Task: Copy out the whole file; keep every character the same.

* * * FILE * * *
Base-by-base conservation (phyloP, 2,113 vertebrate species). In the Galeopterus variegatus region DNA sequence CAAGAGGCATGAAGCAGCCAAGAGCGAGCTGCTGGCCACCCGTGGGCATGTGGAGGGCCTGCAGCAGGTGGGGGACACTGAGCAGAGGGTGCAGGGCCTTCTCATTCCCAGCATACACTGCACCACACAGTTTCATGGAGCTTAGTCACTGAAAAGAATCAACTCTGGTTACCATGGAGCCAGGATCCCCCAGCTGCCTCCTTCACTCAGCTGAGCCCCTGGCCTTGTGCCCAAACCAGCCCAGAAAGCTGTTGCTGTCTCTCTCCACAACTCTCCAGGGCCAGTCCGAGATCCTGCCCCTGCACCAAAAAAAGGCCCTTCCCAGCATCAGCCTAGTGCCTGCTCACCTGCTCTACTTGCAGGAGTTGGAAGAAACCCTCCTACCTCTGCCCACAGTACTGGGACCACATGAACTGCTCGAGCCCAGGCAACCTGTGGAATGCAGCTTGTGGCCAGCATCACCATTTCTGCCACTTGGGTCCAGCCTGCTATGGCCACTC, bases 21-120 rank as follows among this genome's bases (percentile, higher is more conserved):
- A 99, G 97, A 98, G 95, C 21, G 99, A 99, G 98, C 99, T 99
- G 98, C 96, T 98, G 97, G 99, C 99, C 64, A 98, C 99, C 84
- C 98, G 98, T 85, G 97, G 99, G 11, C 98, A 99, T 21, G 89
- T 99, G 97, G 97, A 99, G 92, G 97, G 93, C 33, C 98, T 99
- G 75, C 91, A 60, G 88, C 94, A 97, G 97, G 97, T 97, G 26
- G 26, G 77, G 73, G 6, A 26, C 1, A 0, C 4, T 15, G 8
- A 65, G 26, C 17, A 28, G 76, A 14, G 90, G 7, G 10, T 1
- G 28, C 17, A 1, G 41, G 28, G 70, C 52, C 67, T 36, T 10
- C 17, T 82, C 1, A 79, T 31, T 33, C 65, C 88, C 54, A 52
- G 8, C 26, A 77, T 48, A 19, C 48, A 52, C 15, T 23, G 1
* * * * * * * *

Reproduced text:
Base-by-base conservation (phyloP, 2,113 vertebrate species). In the Galeopterus variegatus region DNA sequence CAAGAGGCATGAAGCAGCCAAGAGCGAGCTGCTGGCCACCCGTGGGCATGTGGAGGGCCTGCAGCAGGTGGGGGACACTGAGCAGAGGGTGCAGGGCCTTCTCATTCCCAGCATACACTGCACCACACAGTTTCATGGAGCTTAGTCACTGAAAAGAATCAACTCTGGTTACCATGGAGCCAGGATCCCCCAGCTGCCTCCTTCACTCAGCTGAGCCCCTGGCCTTGTGCCCAAACCAGCCCAGAAAGCTGTTGCTGTCTCTCTCCACAACTCTCCAGGGCCAGTCCGAGATCCTGCCCCTGCACCAAAAAAAGGCCCTTCCCAGCATCAGCCTAGTGCCTGCTCACCTGCTCTACTTGCAGGAGTTGGAAGAAACCCTCCTACCTCTGCCCACAGTACTGGGACCACATGAACTGCTCGAGCCCAGGCAACCTGTGGAATGCAGCTTGTGGCCAGCATCACCATTTCTGCCACTTGGGTCCAGCCTGCTATGGCCACTC, bases 21-120 rank as follows among this genome's bases (percentile, higher is more conserved):
- A 99, G 97, A 98, G 95, C 21, G 99, A 99, G 98, C 99, T 99
- G 98, C 96, T 98, G 97, G 99, C 99, C 64, A 98, C 99, C 84
- C 98, G 98, T 85, G 97, G 99, G 11, C 98, A 99, T 21, G 89
- T 99, G 97, G 97, A 99, G 92, G 97, G 93, C 33, C 98, T 99
- G 75, C 91, A 60, G 88, C 94, A 97, G 97, G 97, T 97, G 26
- G 26, G 77, G 73, G 6, A 26, C 1, A 0, C 4, T 15, G 8
- A 65, G 26, C 17, A 28, G 76, A 14, G 90, G 7, G 10, T 1
- G 28, C 17, A 1, G 41, G 28, G 70, C 52, C 67, T 36, T 10
- C 17, T 82, C 1, A 79, T 31, T 33, C 65, C 88, C 54, A 52
- G 8, C 26, A 77, T 48, A 19, C 48, A 52, C 15, T 23, G 1